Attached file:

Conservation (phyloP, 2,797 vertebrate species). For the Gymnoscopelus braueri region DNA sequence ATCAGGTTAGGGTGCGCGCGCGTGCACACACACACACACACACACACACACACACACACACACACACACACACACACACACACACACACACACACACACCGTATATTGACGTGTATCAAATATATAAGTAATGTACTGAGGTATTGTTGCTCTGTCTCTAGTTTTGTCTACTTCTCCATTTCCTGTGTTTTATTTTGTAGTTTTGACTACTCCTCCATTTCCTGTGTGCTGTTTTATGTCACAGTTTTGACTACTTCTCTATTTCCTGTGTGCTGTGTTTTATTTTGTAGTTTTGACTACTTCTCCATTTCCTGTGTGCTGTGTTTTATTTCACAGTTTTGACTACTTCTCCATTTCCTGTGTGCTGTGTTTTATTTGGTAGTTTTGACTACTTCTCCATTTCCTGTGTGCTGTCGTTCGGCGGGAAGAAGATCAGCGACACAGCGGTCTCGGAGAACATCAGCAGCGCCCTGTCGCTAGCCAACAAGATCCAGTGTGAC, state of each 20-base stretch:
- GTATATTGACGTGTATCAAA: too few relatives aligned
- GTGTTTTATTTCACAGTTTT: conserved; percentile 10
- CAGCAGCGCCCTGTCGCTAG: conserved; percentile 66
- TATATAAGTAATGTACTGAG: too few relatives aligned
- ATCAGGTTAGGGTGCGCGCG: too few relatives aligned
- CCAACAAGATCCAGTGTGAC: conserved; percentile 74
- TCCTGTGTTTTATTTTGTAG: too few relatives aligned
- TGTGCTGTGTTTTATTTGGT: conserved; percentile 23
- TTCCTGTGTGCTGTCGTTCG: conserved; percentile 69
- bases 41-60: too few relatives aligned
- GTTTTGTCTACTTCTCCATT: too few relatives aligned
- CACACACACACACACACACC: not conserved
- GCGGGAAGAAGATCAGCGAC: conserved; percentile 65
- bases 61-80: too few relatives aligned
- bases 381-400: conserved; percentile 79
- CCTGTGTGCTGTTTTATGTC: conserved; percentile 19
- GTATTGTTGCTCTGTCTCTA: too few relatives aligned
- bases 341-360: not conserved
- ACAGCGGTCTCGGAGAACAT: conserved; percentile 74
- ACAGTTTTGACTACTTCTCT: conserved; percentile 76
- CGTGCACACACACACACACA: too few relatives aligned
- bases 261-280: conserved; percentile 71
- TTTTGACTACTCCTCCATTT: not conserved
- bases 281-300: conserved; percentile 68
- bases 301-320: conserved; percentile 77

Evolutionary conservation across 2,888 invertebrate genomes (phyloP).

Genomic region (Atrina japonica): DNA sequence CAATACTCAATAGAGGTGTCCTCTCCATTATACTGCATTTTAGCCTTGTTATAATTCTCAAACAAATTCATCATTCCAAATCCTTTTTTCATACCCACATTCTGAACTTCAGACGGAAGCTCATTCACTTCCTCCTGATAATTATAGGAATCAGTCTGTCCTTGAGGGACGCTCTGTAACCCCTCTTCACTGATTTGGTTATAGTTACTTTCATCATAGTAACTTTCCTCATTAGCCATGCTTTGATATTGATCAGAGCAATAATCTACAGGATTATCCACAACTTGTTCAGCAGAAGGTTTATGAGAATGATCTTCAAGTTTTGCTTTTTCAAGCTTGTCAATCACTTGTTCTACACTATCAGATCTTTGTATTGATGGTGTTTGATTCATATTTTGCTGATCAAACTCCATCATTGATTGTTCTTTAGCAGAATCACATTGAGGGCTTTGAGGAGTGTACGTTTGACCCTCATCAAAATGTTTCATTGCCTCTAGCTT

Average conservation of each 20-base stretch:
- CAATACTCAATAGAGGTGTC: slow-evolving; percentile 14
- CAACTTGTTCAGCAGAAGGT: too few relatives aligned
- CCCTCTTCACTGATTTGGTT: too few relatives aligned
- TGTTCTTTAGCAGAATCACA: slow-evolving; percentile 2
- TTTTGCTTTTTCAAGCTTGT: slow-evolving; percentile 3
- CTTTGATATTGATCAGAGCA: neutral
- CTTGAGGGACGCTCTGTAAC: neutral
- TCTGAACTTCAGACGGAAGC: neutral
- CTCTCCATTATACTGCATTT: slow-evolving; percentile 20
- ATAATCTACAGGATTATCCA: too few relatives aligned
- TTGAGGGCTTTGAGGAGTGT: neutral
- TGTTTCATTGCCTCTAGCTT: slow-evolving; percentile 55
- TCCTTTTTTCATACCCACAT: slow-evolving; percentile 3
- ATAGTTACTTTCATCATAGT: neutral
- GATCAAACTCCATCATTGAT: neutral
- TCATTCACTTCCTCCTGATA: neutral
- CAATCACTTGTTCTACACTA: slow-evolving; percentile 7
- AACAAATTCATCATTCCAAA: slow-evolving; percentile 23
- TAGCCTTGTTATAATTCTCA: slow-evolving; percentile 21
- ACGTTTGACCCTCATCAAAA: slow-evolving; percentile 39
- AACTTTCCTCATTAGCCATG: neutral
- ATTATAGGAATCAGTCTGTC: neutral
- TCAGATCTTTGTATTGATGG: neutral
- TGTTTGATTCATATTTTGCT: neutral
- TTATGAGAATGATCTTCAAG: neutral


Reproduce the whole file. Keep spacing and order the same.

Conservation (phyloP, 2,797 vertebrate species). For the Gymnoscopelus braueri region DNA sequence ATCAGGTTAGGGTGCGCGCGCGTGCACACACACACACACACACACACACACACACACACACACACACACACACACACACACACACACACACACACACACCGTATATTGACGTGTATCAAATATATAAGTAATGTACTGAGGTATTGTTGCTCTGTCTCTAGTTTTGTCTACTTCTCCATTTCCTGTGTTTTATTTTGTAGTTTTGACTACTCCTCCATTTCCTGTGTGCTGTTTTATGTCACAGTTTTGACTACTTCTCTATTTCCTGTGTGCTGTGTTTTATTTTGTAGTTTTGACTACTTCTCCATTTCCTGTGTGCTGTGTTTTATTTCACAGTTTTGACTACTTCTCCATTTCCTGTGTGCTGTGTTTTATTTGGTAGTTTTGACTACTTCTCCATTTCCTGTGTGCTGTCGTTCGGCGGGAAGAAGATCAGCGACACAGCGGTCTCGGAGAACATCAGCAGCGCCCTGTCGCTAGCCAACAAGATCCAGTGTGAC, state of each 20-base stretch:
- GTATATTGACGTGTATCAAA: too few relatives aligned
- GTGTTTTATTTCACAGTTTT: conserved; percentile 10
- CAGCAGCGCCCTGTCGCTAG: conserved; percentile 66
- TATATAAGTAATGTACTGAG: too few relatives aligned
- ATCAGGTTAGGGTGCGCGCG: too few relatives aligned
- CCAACAAGATCCAGTGTGAC: conserved; percentile 74
- TCCTGTGTTTTATTTTGTAG: too few relatives aligned
- TGTGCTGTGTTTTATTTGGT: conserved; percentile 23
- TTCCTGTGTGCTGTCGTTCG: conserved; percentile 69
- bases 41-60: too few relatives aligned
- GTTTTGTCTACTTCTCCATT: too few relatives aligned
- CACACACACACACACACACC: not conserved
- GCGGGAAGAAGATCAGCGAC: conserved; percentile 65
- bases 61-80: too few relatives aligned
- bases 381-400: conserved; percentile 79
- CCTGTGTGCTGTTTTATGTC: conserved; percentile 19
- GTATTGTTGCTCTGTCTCTA: too few relatives aligned
- bases 341-360: not conserved
- ACAGCGGTCTCGGAGAACAT: conserved; percentile 74
- ACAGTTTTGACTACTTCTCT: conserved; percentile 76
- CGTGCACACACACACACACA: too few relatives aligned
- bases 261-280: conserved; percentile 71
- TTTTGACTACTCCTCCATTT: not conserved
- bases 281-300: conserved; percentile 68
- bases 301-320: conserved; percentile 77

Evolutionary conservation across 2,888 invertebrate genomes (phyloP).

Genomic region (Atrina japonica): DNA sequence CAATACTCAATAGAGGTGTCCTCTCCATTATACTGCATTTTAGCCTTGTTATAATTCTCAAACAAATTCATCATTCCAAATCCTTTTTTCATACCCACATTCTGAACTTCAGACGGAAGCTCATTCACTTCCTCCTGATAATTATAGGAATCAGTCTGTCCTTGAGGGACGCTCTGTAACCCCTCTTCACTGATTTGGTTATAGTTACTTTCATCATAGTAACTTTCCTCATTAGCCATGCTTTGATATTGATCAGAGCAATAATCTACAGGATTATCCACAACTTGTTCAGCAGAAGGTTTATGAGAATGATCTTCAAGTTTTGCTTTTTCAAGCTTGTCAATCACTTGTTCTACACTATCAGATCTTTGTATTGATGGTGTTTGATTCATATTTTGCTGATCAAACTCCATCATTGATTGTTCTTTAGCAGAATCACATTGAGGGCTTTGAGGAGTGTACGTTTGACCCTCATCAAAATGTTTCATTGCCTCTAGCTT

Average conservation of each 20-base stretch:
- CAATACTCAATAGAGGTGTC: slow-evolving; percentile 14
- CAACTTGTTCAGCAGAAGGT: too few relatives aligned
- CCCTCTTCACTGATTTGGTT: too few relatives aligned
- TGTTCTTTAGCAGAATCACA: slow-evolving; percentile 2
- TTTTGCTTTTTCAAGCTTGT: slow-evolving; percentile 3
- CTTTGATATTGATCAGAGCA: neutral
- CTTGAGGGACGCTCTGTAAC: neutral
- TCTGAACTTCAGACGGAAGC: neutral
- CTCTCCATTATACTGCATTT: slow-evolving; percentile 20
- ATAATCTACAGGATTATCCA: too few relatives aligned
- TTGAGGGCTTTGAGGAGTGT: neutral
- TGTTTCATTGCCTCTAGCTT: slow-evolving; percentile 55
- TCCTTTTTTCATACCCACAT: slow-evolving; percentile 3
- ATAGTTACTTTCATCATAGT: neutral
- GATCAAACTCCATCATTGAT: neutral
- TCATTCACTTCCTCCTGATA: neutral
- CAATCACTTGTTCTACACTA: slow-evolving; percentile 7
- AACAAATTCATCATTCCAAA: slow-evolving; percentile 23
- TAGCCTTGTTATAATTCTCA: slow-evolving; percentile 21
- ACGTTTGACCCTCATCAAAA: slow-evolving; percentile 39
- AACTTTCCTCATTAGCCATG: neutral
- ATTATAGGAATCAGTCTGTC: neutral
- TCAGATCTTTGTATTGATGG: neutral
- TGTTTGATTCATATTTTGCT: neutral
- TTATGAGAATGATCTTCAAG: neutral